Unit 3 Miranda v. Arizona

The US Constitution: Amendments 4-8
Fourth Amendment
The right of the people to be secure in their persons, houses, papers, and effects, against
unreasonable searches and seizures, shall not be violated, and no Warrants shall issue,
but upon probable cause, supported by Oath or affirmation, and particularly describing the
place to be searched, and the persons or things to be seized.
Fifth Amendment
No person shall be held to answer for a capital, or otherwise infamous crime, unless on a
presentment or indictment of a Grand Jury, except in cases arising in the land or naval
forces, or in the Militia, when in actual service in time of War or public danger; nor shall any
person be subject for the same offence to be twice put in jeopardy of life or limb; nor shall
be compelled in any criminal case to be a witness against himself, nor be deprived of life,
liberty, or property, without due process of law; nor shall private property be taken for
public use, without just compensation.
Sixth Amendment
In all criminal prosecutions, the accused shall enjoy the right to a speedy and public trial, by
an impartial jury of the State and district wherein the crime shall have been committed,
which district shall have been previously ascertained by law, and to be informed of the
nature and cause of the accusation; to be confronted with the witnesses against him; to
have compulsory process for obtaining witnesses in his favor, and to have the Assistance of
Counsel for his defense.
Seventh Amendment
In Suits at common law, where the value in controversy shall exceed twenty dollars, the
right of trial by jury shall be preserved, and no fact tried by a jury, shall be otherwise reexamined in any Court of the United States, than according to the rules of the common law.
Eighth Amendment
Excessive bail shall not be required, nor excessive fines imposed, nor cruel and unusual
punishments inflicted.
Source: my.hrw.com
Miranda v. Arizona, 384 U.S. 436 (1966)
Significance: This decision ruled that an accused person's Fifth Amendment rights
begin at the time of arrest. The ruling caused controversy because it made
questioning suspects and collecting evidence more difficult for law enforcement
Background: In 1963 Ernesto Miranda was arrested in Arizona for a kidnapping. Miranda
signed a confession and was later found guilty of the crime. The arresting police officers,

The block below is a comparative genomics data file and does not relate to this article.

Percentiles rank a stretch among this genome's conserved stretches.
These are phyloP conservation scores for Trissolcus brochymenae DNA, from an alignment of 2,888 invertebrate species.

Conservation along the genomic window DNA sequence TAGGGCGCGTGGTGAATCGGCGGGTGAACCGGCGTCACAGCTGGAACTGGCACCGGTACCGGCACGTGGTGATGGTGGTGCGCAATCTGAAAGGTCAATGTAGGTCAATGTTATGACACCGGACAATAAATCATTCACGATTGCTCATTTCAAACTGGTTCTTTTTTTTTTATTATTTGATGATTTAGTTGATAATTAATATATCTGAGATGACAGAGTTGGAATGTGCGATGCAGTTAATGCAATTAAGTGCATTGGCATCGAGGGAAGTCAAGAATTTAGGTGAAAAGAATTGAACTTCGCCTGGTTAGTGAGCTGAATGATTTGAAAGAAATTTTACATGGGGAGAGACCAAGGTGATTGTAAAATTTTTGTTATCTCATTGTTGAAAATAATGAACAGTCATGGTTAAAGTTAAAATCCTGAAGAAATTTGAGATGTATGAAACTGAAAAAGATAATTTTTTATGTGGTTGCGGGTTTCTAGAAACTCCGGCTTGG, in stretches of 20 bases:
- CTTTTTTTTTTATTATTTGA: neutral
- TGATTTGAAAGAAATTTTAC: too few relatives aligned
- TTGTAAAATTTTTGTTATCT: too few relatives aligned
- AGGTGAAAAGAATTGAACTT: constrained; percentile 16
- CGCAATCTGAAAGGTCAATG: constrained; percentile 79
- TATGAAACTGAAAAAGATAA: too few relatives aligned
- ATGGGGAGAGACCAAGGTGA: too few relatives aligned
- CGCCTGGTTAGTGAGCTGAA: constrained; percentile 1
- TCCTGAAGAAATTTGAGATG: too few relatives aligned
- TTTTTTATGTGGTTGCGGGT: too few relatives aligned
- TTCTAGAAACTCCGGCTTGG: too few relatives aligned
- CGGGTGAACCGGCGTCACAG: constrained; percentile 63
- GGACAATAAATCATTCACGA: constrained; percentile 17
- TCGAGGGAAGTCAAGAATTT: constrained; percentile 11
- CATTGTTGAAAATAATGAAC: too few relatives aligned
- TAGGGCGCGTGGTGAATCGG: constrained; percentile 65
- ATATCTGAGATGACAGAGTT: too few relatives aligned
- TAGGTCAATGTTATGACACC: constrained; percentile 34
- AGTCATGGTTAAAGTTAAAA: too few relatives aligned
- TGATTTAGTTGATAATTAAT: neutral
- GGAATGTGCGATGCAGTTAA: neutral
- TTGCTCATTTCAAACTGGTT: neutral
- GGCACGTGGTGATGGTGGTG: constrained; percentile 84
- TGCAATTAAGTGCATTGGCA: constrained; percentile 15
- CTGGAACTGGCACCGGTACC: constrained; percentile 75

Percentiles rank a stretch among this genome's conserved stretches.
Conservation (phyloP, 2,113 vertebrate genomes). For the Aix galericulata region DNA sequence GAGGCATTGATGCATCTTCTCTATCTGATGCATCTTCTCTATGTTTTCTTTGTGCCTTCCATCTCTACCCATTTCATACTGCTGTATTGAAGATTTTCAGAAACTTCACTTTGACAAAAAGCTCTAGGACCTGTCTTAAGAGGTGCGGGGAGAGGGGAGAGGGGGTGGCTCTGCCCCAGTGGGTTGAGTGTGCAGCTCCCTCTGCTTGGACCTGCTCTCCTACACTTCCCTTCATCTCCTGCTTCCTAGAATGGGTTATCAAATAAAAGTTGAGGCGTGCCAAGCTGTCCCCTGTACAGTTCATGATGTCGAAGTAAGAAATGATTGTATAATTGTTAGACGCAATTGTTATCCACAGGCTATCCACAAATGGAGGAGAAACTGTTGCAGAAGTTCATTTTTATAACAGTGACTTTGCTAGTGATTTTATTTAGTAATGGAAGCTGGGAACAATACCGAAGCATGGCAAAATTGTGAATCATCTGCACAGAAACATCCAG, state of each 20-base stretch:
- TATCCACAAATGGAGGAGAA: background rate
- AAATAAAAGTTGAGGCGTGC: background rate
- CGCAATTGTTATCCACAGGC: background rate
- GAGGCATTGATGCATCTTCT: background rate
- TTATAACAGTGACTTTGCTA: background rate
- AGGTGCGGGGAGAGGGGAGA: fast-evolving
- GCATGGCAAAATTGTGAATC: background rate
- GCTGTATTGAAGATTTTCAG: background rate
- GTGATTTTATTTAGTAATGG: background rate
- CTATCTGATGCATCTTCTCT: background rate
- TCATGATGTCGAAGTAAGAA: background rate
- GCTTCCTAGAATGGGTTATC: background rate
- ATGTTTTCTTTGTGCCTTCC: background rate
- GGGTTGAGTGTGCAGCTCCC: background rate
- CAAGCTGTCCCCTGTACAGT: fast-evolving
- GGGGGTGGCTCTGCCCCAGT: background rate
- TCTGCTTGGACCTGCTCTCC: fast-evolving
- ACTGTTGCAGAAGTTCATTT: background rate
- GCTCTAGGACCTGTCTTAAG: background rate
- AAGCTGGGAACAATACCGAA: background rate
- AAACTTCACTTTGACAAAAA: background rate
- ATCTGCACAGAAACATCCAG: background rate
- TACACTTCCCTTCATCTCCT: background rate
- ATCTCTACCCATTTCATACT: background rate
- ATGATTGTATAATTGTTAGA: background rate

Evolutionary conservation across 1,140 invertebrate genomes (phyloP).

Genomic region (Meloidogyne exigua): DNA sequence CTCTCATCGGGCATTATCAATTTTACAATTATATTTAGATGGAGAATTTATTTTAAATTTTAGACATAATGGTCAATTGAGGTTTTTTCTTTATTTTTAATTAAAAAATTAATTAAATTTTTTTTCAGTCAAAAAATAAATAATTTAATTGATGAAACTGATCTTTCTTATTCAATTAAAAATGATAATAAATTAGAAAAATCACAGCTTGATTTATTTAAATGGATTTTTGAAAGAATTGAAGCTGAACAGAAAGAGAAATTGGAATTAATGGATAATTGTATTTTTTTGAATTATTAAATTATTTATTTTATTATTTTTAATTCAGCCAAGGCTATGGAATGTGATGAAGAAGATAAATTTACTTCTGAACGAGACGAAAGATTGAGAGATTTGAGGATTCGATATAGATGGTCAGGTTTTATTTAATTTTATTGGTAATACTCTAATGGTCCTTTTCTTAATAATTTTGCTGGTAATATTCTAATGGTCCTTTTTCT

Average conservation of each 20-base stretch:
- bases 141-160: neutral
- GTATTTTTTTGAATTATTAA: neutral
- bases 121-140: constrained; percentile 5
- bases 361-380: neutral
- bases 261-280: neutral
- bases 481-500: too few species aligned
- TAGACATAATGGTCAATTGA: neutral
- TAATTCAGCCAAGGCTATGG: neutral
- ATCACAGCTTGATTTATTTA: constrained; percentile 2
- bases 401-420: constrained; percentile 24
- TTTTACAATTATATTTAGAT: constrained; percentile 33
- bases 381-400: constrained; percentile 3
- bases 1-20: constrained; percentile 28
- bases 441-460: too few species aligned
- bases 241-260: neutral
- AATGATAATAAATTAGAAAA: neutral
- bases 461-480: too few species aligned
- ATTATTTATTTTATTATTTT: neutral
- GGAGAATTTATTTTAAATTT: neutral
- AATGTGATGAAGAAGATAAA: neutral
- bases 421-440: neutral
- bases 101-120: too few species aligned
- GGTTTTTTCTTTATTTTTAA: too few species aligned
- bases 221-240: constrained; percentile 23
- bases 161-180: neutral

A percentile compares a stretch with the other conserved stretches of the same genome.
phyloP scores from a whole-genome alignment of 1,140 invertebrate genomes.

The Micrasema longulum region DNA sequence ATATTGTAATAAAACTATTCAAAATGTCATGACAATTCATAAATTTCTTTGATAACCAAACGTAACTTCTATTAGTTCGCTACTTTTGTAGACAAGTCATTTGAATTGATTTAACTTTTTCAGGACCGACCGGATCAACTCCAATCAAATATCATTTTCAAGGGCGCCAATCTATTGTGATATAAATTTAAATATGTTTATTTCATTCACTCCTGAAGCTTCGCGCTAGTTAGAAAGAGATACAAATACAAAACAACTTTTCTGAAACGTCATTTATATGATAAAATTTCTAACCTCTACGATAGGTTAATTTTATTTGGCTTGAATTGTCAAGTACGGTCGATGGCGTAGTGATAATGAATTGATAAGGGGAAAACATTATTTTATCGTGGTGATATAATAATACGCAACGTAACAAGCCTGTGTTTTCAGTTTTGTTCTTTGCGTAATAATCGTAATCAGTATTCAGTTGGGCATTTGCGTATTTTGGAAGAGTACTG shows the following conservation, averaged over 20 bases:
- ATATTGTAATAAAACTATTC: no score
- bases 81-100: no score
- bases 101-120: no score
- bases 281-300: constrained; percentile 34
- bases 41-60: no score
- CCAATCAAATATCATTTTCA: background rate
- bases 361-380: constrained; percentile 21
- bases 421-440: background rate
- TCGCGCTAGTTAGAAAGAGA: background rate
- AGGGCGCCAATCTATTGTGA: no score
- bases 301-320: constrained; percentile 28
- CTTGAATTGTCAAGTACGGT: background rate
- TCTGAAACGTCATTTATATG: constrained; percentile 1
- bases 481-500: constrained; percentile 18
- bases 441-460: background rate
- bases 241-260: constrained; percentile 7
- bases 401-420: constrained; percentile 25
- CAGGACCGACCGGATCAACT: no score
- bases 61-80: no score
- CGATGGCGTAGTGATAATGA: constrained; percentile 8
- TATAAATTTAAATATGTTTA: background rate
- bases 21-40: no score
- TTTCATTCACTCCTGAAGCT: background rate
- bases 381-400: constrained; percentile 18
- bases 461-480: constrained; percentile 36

however, admitted that they had not told Miranda of his right to talk with an attorney before
his confession. Miranda appealed his conviction on the grounds that by not informing him of
his legal rights the police had violated his Fifth Amendment right against self-incrimination.
Decision: This case was decided on June 13, 1966, by a vote of 5 to 4. Chief Justice Earl
Warren spoke for the Court, which ruled in Miranda's favor. The Court decided that an
accused person must be given four warnings after being taken into police custody: (1) the
suspect has the right to remain silent, (2) anything the suspect says can and will be used
against him or her, (3) the suspect has the right to consult with an attorney and to have an
attorney present during questioning, and (4) if the suspect cannot afford a lawyer, one will
be provided before questioning begins.
Source: my.hrw.com
Scenario: Suspect is arrested for drug trafficking. When suspect is taken into custody by the police for
questioning, he signs a confession admitting to the crime. Through the judicial process, it was later discovered
by his attorney that the defendant was never read his Miranda rights, and therefore the confession could not
admitted as evidence in the trial. As a result, the suspect was acquitted of all charges.
Controversial Issue: Amendments 4-8 dictate Constitutional protections for criminal suspects. Would you agree
that it is better for guilty people to go free as opposed to convicting innocent people? Do you think the
Constitution provides too many guarantees to those who may be considered “dangerous” to society?
Background Knowledge
1- Why are the 4th-8th amendments referred to as the rights of the accused?
2- Based on their previous experiences under the oppressive rule of England, why did the framers of the
Constitution emphasize the rights of the accused in the Bill of Rights?
Analyzing the Sources
3- Use your device to define the term precedent. Summarize the impact of Miranda v. Arizona will set a
judicial precedent.
4- Use your device to define the term due process. How is due process supported by the Miranda v.
Arizona decision?
5- Using the decision section of the Miranda v. Arizona source, what guidelines do law enforcement
officials have to follow when collecting evidence or questioning a suspect?
Creating an Argument
Take a stand (pick a side) on the Controversial Issue question
7- Restate your position taken in question #6 in your own words to demonstrate understanding.
8- Do you think the Supreme Court should have ruled in Miranda’s favor? How is your opinion consistent
with the stand you took in question #6? If your opinion is not consistent with #6, go back and reconsider
your response to question #6.
9- Select what you feel is the most convincing/persuasive piece of evidence from Miranda v. Arizona to
support the stand you took in #6. Provide specific textual evidence to support your conclusion.
10- Select the Amendment that you feel is the most convincing/persuasive piece of evidence to support the
stand you took in #6. Provide specific textual evidence to support your conclusion.
Extension: Research a contemporary case that you feel would further support the stand you took in question
#6, provide specific textual evidence from your research to convince the audience to accept your position.
ACTIVITY: Be prepared to discuss or debate the stance that you have taken on the controversial issue.